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SUNY Downstate SPH Student Spotlight

Photo of George Koutsouras

George Koutsouras

MPH Program with an Advising Concentration in Epidemiology

photo Koutsouras on site in Ghana, 2011

What was your educational and work experience prior to enrolling in the MPH/DrPH program at SUNY Downstate?

After high school in Queens, NY, I attended the New York Institute of Technology where I studied Biology. Following that, I received a Certificate in Global Health from NYIT's Center for Global Health. As part of the certificate program, I traveled to the country of Ghana, where I participated in qualitative research and received basic clinical training in a rural medical clinic. Throughout college, I was fortunate enough to work alongside medical and research professionals at both Zucker Hillside Psychiatric Hospital and North Shore University Huntington Hospital.

What brought you to the field of Public Health?

With a degree in Public Health you have the knowledge to transform communities; impact health on a grand scale. I have been focused on a career in health for many years, for both personal and academic reasons, but the idea of making positive change not just for an individual, but for an entire population was all it took to get me in the field.

photo Koutsouras in transit with the assessment team, Ghana 2011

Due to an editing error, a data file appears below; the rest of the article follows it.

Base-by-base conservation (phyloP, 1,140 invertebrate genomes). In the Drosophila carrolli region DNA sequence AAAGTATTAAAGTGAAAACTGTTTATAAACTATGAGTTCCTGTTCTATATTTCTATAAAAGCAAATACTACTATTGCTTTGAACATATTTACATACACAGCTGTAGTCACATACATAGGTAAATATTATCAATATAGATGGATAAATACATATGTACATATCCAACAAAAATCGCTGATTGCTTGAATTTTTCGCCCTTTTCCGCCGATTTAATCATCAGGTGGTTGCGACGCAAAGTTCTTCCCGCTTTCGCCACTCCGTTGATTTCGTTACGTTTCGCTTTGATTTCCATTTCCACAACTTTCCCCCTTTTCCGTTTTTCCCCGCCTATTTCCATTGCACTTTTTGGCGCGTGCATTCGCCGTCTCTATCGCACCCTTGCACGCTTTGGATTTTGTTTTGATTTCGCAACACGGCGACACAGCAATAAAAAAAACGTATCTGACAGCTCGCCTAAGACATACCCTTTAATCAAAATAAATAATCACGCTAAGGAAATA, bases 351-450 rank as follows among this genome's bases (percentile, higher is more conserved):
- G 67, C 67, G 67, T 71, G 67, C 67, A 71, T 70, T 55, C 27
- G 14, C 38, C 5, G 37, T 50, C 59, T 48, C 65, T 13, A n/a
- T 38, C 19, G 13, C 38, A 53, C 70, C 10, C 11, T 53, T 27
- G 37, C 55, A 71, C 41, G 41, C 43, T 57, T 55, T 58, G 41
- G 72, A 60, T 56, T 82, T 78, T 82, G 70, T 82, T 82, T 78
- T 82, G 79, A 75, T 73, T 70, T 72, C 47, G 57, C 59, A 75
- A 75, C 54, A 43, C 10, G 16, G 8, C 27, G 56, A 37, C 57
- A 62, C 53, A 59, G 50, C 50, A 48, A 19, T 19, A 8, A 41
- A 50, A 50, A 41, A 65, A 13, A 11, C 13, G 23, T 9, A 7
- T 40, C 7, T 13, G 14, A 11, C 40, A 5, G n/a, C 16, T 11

Could you tell us about the fieldwork you've done while at SUNY Downstate?

I knew coming into the MPH program that I wanted to return to Sub-Saharan Africa for my field experience. I returned to the Oworobong Clinic in Ghana where I had worked previously. The area around the clinic is plagued with malaria endemicity, poor infrastructure, and social and economic disparity. Since the area lacked paved roads and basic energy resources, no comprehensive information was available on the number of people potentially served by the clinic or about their healthcare needs. I created a Demographic and Health Accessibility community-based survey that was administered to the residents of villages surrounding the Oworobong Clinic. The survey collected information on basic demographic data and healthcare access. Using the clinic as a base, each day I traveled by foot with a research team to nearby villages to administer the survey. By the end of the three week study period, 392 households had been surveyed.

How has your experience in the MPH program prepared you for a career in public health?

The scholastic setting is of course crucial in learning the fundamentals of Public Health, and the MPH courses have been excellent. Conducting field work while concurrently studying at SUNY Downstate "gets your feet wet" in putting those fundamentals into practice. Each day that I have been at Downstate I have gained the knowledge and the confidence to enact and implement successful research studies, and to assess, evaluate, and manage public health programs.

outdoor photo

What type of work do you hope to do after completing your Public Health degree at Downstate?

I believe I can grow the most in a challenging public health arena where I can adapt and continue to learn. The field of International Children's Health intrigues me the most. After some time doing global public health work, I hope to eventually study clinical medicine and practice in a primary care setting.